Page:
Open Access
Open Peer Review

This article has Open Peer Review reports available.

How does Open Peer Review work?

Preoperative lipiodol marking and its role on survival and complication rates of CT-guided cryoablation for small renal masses

  • Fumiya Hongo1Email author,
  • Yasuhiro Yamada1,
  • Takashi Ueda1,
  • Terukazu Nakmura1,
  • Yoshio Naya1,
  • Kazumi Kamoi1,
  • Koji Okihara1,
  • Yusuke Ichijo2,
  • Tsuneharu Miki1,
  • Kei Yamada2 and
  • Osamu Ukimura1
BMC UrologyBMC series – open, inclusive and trusted201717:10

DOI: 10.1186/s12894-017-0199-1

Received: 11 August 2016

Accepted: 10 January 2017

Published: 18 January 2017

Abstract

Background

Partial nephrectomy for small renal masses (SRM) may be useful for preserving renal function, but is technically more difficult than radical nephrectomy. Cryoablation may be performed under local anesthesia. The objective of the present study is to assess the safety and therapeutic efficacy of cryoablation with lipiodol marking for SRM.

Methods

Cryoablation therapy was performed on 42 patients under local anesthesia. Their median age was 74 years (31–91). The median tumor diameter was 21 mm (10–42). Responses to the treatment were evaluated using modified Response Evaluation Criteria in Solid Tumors (mRECIST) by contrast-enhanced CT. In six patients (14.3%) for whom it was not possible to use contrast medium, plain CT findings were assessed according to Response Evaluation Criteria in Solid Tumors (RECIST).

Results

Twenty-nine (69%) and five (12%) patients achieved complete responses (CR) and partial responses (PR), respectively, while four (10%) and four (10%) patients each had stable disease (SD) and progressive disease (PD) after the first course of therapy. A second course of cryoablation therapy with lipiodol marking was performed on three out of four patients with PD after the first course of therapy, and resulted in a total of 32 patients achieving CR (76%). Four (36.4%) out of 11 patients for whom lipiodol marking was not conducted had PD, whereas none of the 31 patients for whom lipiodol marking was conducted had PD. All grade complications were reported in 11 (24.4%) patients while grade 3 in two (4.4%) patients. 11 (24.4%) A significant difference was observed in postoperative hemorrhagic events in all grades (18% in patients undergoing cryoablation without lipiodol marking vs. 0% in patients undergoing cryoablation without lipiodol marking).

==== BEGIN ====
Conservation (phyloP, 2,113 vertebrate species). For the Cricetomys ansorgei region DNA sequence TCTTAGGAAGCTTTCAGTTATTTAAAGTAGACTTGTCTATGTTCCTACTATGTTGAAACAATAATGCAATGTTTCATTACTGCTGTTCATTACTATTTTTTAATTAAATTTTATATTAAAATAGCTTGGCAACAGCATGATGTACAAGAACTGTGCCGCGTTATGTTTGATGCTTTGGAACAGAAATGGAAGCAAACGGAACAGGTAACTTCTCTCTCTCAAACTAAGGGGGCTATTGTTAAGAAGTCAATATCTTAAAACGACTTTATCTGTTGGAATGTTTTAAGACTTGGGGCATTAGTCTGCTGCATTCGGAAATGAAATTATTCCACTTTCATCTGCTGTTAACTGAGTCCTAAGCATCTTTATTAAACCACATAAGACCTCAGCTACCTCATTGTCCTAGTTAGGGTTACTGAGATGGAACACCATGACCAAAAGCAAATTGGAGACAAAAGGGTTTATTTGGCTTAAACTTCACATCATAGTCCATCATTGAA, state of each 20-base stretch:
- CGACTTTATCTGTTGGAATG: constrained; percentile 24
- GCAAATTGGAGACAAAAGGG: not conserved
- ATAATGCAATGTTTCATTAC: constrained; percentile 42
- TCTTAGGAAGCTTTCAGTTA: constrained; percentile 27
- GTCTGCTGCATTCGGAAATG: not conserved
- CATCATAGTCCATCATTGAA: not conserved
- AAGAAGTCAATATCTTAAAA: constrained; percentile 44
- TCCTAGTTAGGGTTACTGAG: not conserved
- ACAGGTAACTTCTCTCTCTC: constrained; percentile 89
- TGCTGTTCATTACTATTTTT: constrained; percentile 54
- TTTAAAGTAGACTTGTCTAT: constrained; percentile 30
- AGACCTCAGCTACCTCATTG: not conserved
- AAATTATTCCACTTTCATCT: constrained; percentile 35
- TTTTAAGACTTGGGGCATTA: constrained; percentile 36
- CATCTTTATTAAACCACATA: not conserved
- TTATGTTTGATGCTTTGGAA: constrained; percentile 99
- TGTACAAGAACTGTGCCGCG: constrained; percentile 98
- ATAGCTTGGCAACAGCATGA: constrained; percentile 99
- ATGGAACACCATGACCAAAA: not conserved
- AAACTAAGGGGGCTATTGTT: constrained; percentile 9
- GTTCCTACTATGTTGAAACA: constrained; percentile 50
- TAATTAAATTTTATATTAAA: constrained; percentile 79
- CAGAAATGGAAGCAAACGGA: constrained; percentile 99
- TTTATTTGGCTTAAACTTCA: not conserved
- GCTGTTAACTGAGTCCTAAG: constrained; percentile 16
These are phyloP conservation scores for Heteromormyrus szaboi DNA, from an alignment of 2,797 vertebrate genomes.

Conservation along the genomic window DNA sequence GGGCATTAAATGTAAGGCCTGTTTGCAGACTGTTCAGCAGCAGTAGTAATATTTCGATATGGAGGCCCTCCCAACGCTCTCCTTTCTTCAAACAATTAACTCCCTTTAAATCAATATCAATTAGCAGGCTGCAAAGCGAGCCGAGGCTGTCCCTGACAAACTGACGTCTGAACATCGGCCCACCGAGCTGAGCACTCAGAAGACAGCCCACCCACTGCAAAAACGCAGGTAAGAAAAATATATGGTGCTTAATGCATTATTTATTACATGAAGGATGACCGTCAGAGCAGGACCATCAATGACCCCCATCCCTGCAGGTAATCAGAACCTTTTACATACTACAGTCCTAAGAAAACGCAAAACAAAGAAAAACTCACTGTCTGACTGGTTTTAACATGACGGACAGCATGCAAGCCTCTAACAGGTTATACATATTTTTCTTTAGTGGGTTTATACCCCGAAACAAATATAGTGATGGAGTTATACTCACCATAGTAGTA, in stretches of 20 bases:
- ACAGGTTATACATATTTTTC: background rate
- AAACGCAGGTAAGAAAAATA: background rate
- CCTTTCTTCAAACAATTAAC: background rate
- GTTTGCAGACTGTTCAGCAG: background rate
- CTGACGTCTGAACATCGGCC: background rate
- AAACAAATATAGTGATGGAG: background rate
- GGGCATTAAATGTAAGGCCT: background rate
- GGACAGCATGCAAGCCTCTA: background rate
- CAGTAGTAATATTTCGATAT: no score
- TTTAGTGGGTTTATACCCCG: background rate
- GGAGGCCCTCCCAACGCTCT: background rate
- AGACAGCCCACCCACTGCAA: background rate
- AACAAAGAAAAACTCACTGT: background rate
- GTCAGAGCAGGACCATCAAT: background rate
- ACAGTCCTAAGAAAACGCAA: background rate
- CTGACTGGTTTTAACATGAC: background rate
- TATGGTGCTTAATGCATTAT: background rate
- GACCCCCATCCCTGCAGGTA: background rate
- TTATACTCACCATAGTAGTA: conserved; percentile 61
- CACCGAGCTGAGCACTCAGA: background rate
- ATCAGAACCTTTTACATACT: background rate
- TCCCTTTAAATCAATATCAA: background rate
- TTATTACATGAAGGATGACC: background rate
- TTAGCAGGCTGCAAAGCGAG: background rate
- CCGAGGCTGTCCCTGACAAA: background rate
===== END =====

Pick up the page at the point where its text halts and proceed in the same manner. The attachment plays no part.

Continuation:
Conclusions

Although further studies involving more patients are needed in order to evaluate long-term results, cryoablation therapy appears to be a useful treatment option for SRM. Preoperative marking with lipiodol was helpful for improving complication and survival rates with cryoablation.

Keywords

Ablation Cryoablation Lipiodol marking Renal cell cancer Small renal mass

Background